And I would say my vision quest was one of the single most profound transformational experiences of my entire life. I always see my life as, “before” my vision quest and “after” my vision quest, because it was so profound and I actually had a vision on my last night in wilderness after I had been fasting for four days alone in a remote canyon.
And I had a full vision of exactly my work in the world. And it completely transformed me.
Doug: So you talk about the vision quest. I find that intriguing. I’ve I don’t know that I’ve actually gone on a vision quest. I, I know that it’s spending time in nature. It’s something, I believe it comes with a native Americans, right.
Sarah: It’s actually a cross cultural tradition, seen in pretty much all human groups across the world, going out into nature and kind of seeking depth experiences with nature and with mystery and with kind of what is your heart’s deepest, longing, and the service that kind of you’re here to do in the world.
Doug: Where did you find this vision quest? How did this come into sphere?
Sarah: So I started doing work with the Animus Valley Institute, which is based out of Durango, Colorado. And their work is all about connecting people to wilderness, soul work, dream work really for cultural regeneration, connecting people back into reciprocal relationship with the earth.. That kind of thing.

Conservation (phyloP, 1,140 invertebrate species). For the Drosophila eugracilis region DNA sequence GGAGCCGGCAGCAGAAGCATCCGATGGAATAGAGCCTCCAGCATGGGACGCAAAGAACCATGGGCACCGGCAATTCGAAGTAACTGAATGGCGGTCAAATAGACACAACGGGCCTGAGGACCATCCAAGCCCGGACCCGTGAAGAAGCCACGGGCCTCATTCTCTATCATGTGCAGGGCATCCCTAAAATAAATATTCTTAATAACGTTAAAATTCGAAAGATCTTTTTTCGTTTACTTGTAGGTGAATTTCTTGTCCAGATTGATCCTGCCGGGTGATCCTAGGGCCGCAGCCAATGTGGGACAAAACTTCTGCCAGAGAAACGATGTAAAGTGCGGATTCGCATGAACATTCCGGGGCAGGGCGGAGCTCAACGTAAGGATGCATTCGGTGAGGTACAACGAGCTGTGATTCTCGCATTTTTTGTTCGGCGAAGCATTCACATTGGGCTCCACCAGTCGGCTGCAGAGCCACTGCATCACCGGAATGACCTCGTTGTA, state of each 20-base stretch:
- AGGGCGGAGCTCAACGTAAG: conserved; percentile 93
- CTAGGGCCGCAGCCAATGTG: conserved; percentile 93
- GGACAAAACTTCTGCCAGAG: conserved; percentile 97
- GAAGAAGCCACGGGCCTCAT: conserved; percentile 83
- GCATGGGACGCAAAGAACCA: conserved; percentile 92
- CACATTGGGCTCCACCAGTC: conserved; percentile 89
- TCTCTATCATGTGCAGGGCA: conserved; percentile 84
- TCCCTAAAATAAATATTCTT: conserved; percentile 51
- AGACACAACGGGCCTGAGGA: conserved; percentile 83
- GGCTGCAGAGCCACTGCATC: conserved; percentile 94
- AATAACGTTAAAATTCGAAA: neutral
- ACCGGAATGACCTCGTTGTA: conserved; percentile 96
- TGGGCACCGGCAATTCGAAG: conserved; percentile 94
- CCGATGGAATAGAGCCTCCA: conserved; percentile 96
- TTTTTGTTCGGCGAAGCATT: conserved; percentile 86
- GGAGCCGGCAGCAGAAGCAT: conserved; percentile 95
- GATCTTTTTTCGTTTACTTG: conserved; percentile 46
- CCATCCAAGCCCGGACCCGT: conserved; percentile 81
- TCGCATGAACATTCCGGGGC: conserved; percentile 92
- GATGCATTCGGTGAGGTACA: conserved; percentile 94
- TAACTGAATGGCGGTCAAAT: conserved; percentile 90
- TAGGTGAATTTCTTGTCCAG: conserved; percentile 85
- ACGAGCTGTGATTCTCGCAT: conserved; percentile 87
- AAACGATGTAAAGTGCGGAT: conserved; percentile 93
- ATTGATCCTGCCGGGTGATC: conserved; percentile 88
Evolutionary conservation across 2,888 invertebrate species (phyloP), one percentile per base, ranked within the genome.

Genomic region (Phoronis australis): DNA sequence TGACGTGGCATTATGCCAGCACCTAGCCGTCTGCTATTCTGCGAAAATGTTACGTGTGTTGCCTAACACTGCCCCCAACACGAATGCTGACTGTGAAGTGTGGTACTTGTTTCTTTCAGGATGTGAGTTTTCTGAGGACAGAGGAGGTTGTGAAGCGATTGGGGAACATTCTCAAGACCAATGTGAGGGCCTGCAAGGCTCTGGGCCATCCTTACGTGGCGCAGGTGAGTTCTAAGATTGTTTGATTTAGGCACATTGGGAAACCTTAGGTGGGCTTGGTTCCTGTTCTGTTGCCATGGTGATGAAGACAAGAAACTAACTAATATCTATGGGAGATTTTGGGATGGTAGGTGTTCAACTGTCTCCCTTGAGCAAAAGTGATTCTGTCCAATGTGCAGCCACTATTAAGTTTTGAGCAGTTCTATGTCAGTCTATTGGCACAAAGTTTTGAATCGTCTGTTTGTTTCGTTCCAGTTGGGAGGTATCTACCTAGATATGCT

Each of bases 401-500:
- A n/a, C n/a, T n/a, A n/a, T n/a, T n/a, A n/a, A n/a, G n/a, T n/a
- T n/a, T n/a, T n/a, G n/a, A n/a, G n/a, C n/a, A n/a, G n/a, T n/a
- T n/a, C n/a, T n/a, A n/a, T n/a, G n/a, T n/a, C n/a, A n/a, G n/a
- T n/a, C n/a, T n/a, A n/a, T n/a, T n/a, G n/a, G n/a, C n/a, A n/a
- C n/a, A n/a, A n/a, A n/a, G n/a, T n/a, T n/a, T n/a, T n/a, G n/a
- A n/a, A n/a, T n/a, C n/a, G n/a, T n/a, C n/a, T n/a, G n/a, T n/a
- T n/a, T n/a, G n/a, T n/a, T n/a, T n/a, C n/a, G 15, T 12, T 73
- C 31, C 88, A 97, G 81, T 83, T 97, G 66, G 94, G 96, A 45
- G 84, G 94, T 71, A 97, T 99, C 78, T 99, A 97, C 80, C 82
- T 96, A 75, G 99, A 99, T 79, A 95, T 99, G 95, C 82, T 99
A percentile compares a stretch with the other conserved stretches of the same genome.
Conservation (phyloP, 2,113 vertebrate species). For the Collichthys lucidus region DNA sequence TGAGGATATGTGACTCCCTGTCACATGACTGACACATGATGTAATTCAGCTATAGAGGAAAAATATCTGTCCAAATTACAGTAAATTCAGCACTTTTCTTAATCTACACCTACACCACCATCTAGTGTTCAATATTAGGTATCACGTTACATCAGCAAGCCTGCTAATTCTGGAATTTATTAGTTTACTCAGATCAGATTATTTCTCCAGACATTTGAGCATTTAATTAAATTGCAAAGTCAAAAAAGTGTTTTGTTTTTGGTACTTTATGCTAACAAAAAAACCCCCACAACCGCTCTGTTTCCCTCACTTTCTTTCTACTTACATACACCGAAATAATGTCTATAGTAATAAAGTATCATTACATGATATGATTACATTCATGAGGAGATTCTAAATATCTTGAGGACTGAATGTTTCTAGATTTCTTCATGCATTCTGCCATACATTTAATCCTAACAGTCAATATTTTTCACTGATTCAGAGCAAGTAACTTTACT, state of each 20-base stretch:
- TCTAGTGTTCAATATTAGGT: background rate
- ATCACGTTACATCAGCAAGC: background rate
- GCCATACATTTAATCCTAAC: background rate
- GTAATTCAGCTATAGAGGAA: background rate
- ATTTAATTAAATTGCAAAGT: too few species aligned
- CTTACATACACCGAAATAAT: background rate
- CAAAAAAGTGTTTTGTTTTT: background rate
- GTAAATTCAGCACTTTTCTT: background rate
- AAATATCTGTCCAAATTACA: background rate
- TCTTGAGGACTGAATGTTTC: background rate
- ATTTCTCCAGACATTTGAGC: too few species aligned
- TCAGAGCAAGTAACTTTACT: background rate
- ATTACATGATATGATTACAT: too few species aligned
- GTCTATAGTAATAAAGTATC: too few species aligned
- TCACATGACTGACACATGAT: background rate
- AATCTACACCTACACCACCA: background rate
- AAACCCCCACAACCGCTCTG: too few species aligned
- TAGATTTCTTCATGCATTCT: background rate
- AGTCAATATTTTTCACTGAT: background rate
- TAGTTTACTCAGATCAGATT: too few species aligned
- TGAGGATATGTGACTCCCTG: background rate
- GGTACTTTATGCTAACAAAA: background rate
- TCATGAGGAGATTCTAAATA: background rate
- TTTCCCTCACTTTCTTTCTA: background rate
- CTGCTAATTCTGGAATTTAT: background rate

And I started doing some trainings with the Animus Valley Institute. And then after about a year of trainings, I decided it was time to do a vision quest with the Animus Valley Institute. So there was actually about 10 of us on my vision quest.
Doug: So what was the structure like? How long was it? What did you do for preparation? What is it?
Sarah: Yeah, I had been preparing about six months prior to my vision quest. So doing a lot of solo day wanders in wilderness. I tried fasting a couple of times beforehand. I tried really connecting to the more-than-human world and doing some more of my own personal healing work. It’s really important to do a lot of your healing work before you go on a vision quest.
Otherwise when you’re on your vision quest, if you haven’t done a lot of healing work, you probably won’t go as deep into the mystery, into what they call “animus”- the descent to your soul. So I did a lot of my own healing work, wilderness connection. And then the vision quest itself started as a five days at a retreat center where we were just kind of doing nature-based practices.